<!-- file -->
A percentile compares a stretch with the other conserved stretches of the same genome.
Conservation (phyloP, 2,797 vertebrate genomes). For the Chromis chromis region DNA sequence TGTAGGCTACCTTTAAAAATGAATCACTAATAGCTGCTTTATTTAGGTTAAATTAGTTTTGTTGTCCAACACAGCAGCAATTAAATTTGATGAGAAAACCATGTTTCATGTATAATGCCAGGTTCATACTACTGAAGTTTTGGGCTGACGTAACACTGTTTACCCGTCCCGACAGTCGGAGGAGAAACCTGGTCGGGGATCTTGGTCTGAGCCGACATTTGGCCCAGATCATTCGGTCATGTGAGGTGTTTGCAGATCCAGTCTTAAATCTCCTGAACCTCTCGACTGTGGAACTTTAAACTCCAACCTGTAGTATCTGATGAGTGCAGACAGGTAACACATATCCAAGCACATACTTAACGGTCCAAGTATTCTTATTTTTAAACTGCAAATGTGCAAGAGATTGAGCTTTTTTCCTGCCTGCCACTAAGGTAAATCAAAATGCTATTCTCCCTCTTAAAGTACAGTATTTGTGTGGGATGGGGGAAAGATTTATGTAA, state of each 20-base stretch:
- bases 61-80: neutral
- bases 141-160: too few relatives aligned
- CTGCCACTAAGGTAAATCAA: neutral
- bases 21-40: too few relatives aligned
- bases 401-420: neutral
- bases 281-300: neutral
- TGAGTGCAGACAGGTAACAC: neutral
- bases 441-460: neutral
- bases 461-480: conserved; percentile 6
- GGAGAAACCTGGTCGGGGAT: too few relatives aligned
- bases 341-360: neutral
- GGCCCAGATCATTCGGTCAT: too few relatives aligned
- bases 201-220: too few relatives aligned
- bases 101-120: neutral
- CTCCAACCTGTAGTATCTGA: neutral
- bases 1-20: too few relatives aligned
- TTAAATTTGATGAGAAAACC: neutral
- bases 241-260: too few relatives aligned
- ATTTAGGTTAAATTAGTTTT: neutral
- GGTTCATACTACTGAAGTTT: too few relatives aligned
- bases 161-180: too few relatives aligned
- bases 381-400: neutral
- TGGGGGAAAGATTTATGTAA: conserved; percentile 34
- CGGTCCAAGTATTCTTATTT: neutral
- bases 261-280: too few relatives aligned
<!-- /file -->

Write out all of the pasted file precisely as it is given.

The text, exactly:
A percentile compares a stretch with the other conserved stretches of the same genome.
Conservation (phyloP, 2,797 vertebrate genomes). For the Chromis chromis region DNA sequence TGTAGGCTACCTTTAAAAATGAATCACTAATAGCTGCTTTATTTAGGTTAAATTAGTTTTGTTGTCCAACACAGCAGCAATTAAATTTGATGAGAAAACCATGTTTCATGTATAATGCCAGGTTCATACTACTGAAGTTTTGGGCTGACGTAACACTGTTTACCCGTCCCGACAGTCGGAGGAGAAACCTGGTCGGGGATCTTGGTCTGAGCCGACATTTGGCCCAGATCATTCGGTCATGTGAGGTGTTTGCAGATCCAGTCTTAAATCTCCTGAACCTCTCGACTGTGGAACTTTAAACTCCAACCTGTAGTATCTGATGAGTGCAGACAGGTAACACATATCCAAGCACATACTTAACGGTCCAAGTATTCTTATTTTTAAACTGCAAATGTGCAAGAGATTGAGCTTTTTTCCTGCCTGCCACTAAGGTAAATCAAAATGCTATTCTCCCTCTTAAAGTACAGTATTTGTGTGGGATGGGGGAAAGATTTATGTAA, state of each 20-base stretch:
- bases 61-80: neutral
- bases 141-160: too few relatives aligned
- CTGCCACTAAGGTAAATCAA: neutral
- bases 21-40: too few relatives aligned
- bases 401-420: neutral
- bases 281-300: neutral
- TGAGTGCAGACAGGTAACAC: neutral
- bases 441-460: neutral
- bases 461-480: conserved; percentile 6
- GGAGAAACCTGGTCGGGGAT: too few relatives aligned
- bases 341-360: neutral
- GGCCCAGATCATTCGGTCAT: too few relatives aligned
- bases 201-220: too few relatives aligned
- bases 101-120: neutral
- CTCCAACCTGTAGTATCTGA: neutral
- bases 1-20: too few relatives aligned
- TTAAATTTGATGAGAAAACC: neutral
- bases 241-260: too few relatives aligned
- ATTTAGGTTAAATTAGTTTT: neutral
- GGTTCATACTACTGAAGTTT: too few relatives aligned
- bases 161-180: too few relatives aligned
- bases 381-400: neutral
- TGGGGGAAAGATTTATGTAA: conserved; percentile 34
- CGGTCCAAGTATTCTTATTT: neutral
- bases 261-280: too few relatives aligned